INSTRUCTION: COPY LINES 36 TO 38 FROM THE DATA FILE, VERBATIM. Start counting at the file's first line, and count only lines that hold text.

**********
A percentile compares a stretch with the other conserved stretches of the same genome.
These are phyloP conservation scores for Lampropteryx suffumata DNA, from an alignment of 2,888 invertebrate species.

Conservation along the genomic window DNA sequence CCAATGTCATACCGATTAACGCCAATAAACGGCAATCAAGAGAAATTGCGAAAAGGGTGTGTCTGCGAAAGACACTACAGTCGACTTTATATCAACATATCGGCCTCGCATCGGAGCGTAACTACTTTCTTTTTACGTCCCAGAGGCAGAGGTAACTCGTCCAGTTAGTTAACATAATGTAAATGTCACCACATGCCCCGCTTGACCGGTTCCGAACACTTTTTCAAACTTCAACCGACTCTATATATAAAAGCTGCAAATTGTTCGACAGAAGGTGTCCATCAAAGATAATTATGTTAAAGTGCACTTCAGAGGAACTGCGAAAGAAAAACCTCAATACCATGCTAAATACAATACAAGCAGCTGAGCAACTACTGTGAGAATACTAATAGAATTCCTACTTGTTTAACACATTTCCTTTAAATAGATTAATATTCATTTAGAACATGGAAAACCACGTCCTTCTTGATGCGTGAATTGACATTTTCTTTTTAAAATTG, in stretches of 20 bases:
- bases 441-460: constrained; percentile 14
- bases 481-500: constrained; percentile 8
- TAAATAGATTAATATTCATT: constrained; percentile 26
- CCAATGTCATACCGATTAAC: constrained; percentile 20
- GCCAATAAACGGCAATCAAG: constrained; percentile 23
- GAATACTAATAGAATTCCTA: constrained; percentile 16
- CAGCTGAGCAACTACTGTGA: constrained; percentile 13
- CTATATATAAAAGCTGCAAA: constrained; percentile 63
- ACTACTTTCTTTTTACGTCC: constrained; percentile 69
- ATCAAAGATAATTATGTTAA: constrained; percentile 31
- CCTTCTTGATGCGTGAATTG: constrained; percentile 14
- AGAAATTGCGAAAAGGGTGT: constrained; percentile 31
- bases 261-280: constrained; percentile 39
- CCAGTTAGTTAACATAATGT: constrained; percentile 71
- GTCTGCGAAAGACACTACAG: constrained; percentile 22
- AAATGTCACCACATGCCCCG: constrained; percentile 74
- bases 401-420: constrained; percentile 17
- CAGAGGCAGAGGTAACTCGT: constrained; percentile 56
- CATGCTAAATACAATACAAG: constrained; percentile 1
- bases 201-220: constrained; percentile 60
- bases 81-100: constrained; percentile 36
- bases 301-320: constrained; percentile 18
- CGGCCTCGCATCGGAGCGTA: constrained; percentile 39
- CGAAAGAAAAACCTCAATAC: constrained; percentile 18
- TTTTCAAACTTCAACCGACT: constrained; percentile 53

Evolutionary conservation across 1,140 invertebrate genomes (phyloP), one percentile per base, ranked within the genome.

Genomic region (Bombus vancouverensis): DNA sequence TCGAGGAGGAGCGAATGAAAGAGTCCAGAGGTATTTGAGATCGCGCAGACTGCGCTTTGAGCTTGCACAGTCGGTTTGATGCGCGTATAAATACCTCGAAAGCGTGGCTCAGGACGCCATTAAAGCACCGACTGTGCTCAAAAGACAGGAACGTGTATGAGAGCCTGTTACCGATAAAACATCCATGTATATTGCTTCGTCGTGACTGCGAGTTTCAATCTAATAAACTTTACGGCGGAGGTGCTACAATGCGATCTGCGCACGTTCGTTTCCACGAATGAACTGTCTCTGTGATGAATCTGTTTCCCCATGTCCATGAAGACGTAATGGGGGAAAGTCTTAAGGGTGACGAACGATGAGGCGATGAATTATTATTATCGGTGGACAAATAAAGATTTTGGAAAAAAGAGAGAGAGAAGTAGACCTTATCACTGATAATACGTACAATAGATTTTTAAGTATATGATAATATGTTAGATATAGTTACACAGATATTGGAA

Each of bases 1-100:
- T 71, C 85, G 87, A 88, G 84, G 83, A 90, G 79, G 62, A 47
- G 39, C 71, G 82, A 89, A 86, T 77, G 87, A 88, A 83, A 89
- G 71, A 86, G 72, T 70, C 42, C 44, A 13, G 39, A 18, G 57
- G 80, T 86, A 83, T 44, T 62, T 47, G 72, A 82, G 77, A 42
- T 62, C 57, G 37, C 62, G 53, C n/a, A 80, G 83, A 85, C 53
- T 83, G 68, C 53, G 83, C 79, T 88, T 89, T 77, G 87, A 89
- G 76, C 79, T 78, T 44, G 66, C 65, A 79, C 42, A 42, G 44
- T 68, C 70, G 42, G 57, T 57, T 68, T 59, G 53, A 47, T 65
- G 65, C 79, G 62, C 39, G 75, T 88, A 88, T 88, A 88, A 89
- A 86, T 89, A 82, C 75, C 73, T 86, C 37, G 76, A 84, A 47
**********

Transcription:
- T 62, C 57, G 37, C 62, G 53, C n/a, A 80, G 83, A 85, C 53
- T 83, G 68, C 53, G 83, C 79, T 88, T 89, T 77, G 87, A 89
- G 76, C 79, T 78, T 44, G 66, C 65, A 79, C 42, A 42, G 44